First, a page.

Jul 6, 2013
Jul 5, 2013
The latest issue of Review of Biblical Literature is out. Reviews can be accessed by clicking the links below.
Peter Arzt-Grabner and Christina M. Kreinecker, eds.
Light from the East: Papyrologische Kommentare zum Neuen Testament. Akten des internationalen Symposions vom 3.–4. Dezember 2009 am Fachbereich Bibelwissenschaft und Kirchengeschichte der Universität Salzburg
Reviewed by Scott Charlesworth
Daniel I. Block
Reviewed by Garrett Galvin
Terry W. Eddinger
Malachi: A Handbook on the Hebrew Text
Reviewed by Buzz Brookman
The Hebrew Bible and Philosophy of Religion
Reviewed by Christian Danz
The Philosophy of Hebrew Scripture
Reviewed by Craig G. Bartholomew
J. Edward Owens
Reviewed by David Talley
Gary S. Shogren
1 and 2 Thessalonians
Reviewed by Jason Weaver
Christopher W. Skinner and Kelly R. Iverson, eds.
Unity and Diversity in the Gospels and Paul: Essays in Honor of Frank J. Matera
Reviewed by Lars Kierspel
Le Psautier de Jésus: Les citations des Psaumes dans le Nouveau Testament
Reviewed by Thomas J. Kraus
Johanna W. H. van Wijk-Bos
Reading Samuel: A Literary and Theological Commentary
Reviewed by Benjamin J. M. Johnson
Jul 4, 2013
You can access a preliminary version of the program book for the Society of Biblical Literature's 2013 annual meeting to be held in Baltimore here. You can do specific searches or leave all the fields blank and click the search button.
Exodus: Out of Egypt is a new website that is described by Thomas Levy as follows.
"This website does not advocate any solutions to the story of ancient Israel’s Exodus from Egypt, known from the Old Testament or Hebrew Bible. Rather, it highlights new transdisciplinary perspectives on this ancient puzzle based on an international conference held May 31 to June 3, 2013 in Calit2’s Qualcomm Institute at UC San Diego. The conference – Out of Egypt: Israel’s Exodus Between Text and Memory, History and Imagination – brought together more than 40 of the world’s leading archaeologists, Biblical scholars, Egyptologists, historians and geo-scientists. In tandem, the Qualcomm Institute staged an exhibition, EX3: Exodus, Cyber-Archaeology and the Future, through June 9, as an experiment in trans-disciplinary research, team science, and scholarly communication using technologies developed for the museum of the future. Archaeologists and Biblical scholars teamed with computer scientists, engineers, geo-scientists and sonic artists to show how 21st century collaboration in these fields can provide new ways of looking at ancient historical problems. Nearly four dozen scientists contributed their unique expertise and worked “out of the (disciplinary) box” in search of potential answers to historical questions. They explored cyber-archaeology data collection, analyses and dissemination, and the exhibition featured new 3D and large-scale visualization platforms developed by the Qualcomm Institute as prototype display systems for the museum of the future. At right is a collection of images from the conference and exhibition. Below, this portal features streaming video, including an overview of the exhibition, as well as on-demand video of all conference proceedings. At bottom, click on the links to view panels from the exhibition on the significance of the Exodus from an ecumenical perspective in Judaism, Islam, and Christianity."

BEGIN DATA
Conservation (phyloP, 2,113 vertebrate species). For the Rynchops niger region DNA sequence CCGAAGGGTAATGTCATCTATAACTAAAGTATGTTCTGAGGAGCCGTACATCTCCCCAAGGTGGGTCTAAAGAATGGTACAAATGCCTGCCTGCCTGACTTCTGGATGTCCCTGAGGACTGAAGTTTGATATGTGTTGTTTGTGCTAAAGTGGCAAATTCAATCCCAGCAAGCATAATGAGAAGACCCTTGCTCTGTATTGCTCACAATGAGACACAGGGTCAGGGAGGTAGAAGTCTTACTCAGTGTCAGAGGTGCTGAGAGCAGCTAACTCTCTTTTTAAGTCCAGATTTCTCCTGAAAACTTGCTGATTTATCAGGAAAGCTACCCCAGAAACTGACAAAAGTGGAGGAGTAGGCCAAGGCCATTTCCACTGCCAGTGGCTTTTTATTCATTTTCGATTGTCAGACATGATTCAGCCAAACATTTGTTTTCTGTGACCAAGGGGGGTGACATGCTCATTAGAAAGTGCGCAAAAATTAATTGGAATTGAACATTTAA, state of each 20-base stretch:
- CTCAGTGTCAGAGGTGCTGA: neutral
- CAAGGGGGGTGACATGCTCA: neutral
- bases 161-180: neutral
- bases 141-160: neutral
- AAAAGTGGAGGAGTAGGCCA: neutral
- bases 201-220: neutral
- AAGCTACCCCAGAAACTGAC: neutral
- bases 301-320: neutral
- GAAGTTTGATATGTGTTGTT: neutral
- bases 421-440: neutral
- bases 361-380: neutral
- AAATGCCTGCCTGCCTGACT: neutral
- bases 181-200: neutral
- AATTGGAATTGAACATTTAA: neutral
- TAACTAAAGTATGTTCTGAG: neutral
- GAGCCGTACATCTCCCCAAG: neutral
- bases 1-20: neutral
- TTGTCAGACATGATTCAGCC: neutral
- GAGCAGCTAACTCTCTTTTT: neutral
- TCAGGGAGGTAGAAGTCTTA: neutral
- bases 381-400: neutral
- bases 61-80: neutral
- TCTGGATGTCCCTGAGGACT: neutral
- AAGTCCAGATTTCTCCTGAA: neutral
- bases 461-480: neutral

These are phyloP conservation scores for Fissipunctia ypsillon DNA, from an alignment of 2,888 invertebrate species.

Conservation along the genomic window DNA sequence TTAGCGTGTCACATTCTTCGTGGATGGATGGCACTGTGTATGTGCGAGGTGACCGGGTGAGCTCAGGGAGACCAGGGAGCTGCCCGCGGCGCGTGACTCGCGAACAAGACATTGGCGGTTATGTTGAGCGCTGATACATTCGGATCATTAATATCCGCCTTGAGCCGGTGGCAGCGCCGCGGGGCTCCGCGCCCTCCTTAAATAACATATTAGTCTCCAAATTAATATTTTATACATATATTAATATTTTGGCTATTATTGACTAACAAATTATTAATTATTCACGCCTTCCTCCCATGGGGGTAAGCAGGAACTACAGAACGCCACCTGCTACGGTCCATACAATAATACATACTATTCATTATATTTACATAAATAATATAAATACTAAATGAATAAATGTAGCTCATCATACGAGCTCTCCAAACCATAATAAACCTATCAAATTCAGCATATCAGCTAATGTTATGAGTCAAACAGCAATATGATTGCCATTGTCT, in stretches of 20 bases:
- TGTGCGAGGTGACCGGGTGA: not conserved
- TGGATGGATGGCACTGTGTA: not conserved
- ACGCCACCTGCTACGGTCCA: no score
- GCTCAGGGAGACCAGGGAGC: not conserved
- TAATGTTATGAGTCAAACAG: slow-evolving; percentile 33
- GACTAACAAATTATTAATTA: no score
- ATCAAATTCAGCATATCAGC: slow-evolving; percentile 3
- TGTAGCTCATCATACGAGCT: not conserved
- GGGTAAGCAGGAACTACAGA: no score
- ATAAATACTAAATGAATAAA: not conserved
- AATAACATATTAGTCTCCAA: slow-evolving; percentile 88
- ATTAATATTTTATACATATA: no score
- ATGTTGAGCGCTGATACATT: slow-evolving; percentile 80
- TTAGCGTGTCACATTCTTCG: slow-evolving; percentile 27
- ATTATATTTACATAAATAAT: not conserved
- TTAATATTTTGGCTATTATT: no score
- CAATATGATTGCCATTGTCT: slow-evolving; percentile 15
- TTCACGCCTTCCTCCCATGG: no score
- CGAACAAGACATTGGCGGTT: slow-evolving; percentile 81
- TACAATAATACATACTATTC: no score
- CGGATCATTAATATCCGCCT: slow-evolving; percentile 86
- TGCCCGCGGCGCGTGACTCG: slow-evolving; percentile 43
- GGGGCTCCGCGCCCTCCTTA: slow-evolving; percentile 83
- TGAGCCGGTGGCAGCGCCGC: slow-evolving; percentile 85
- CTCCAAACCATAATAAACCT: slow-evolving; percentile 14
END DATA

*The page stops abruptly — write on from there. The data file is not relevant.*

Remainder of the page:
Jul 3, 2013
Jul 2, 2013
In this article, archaeologist are purported to claim that evidence for the tabernacle at Shiloh has been found. I would suggest that a bit of caution is in order since what is identified as evidence does not appear to be conclusive.
NBC announced Monday that it will join with producer Mark Burnett and Roma Downey, on a sequel to the Bible miniseries that aired earlier this year on the History Channel. The sequel has been given the working title "A.D.: Beyond the Bible" and will cover the days following the crucifixion of Jesus. You can read about it here.
Jul 1, 2013
Jun 30, 2013
"Biblical narrators were concerned not only to describe historical events, but also to interpret them. Indeed, it is in the authors’ interpretation that we find the permanent message. Although God did in fact reveal himself and speak through the events of history and the experiences of Israel (see the purpose of the miracles in the Exodus narratives and the events prophesied by Ezekiel), it is difficult (if not impossible) for us to reconstruct the events and thereby recover the message of God in the original event. Indeed, our only access to that historical revelation is through the interpretation offered by the inspired writers of the texts of Scripture. The message we preach must accord with the message proclaimed by the inspired narrator and interpreter of those events. That message may be retrieved only by carefully studying what the authors have written. While we recognize the value of the history of interpretation of biblical texts, and of interpretations given by contemporary commentators, only the meaning of the original author, not that of later interpreters, offers the normative message of God."
Daniel I Block, “Tell Me the Old, Old Story: Preaching the Message of Old Testament Narrative,” in Giving the Sense: Understanding and Using Old Testament Historical Texts, ed. David M. Howard Jr. and Michael A. Grisanti (Grand Rapids: Kregel, 2003), 413–14.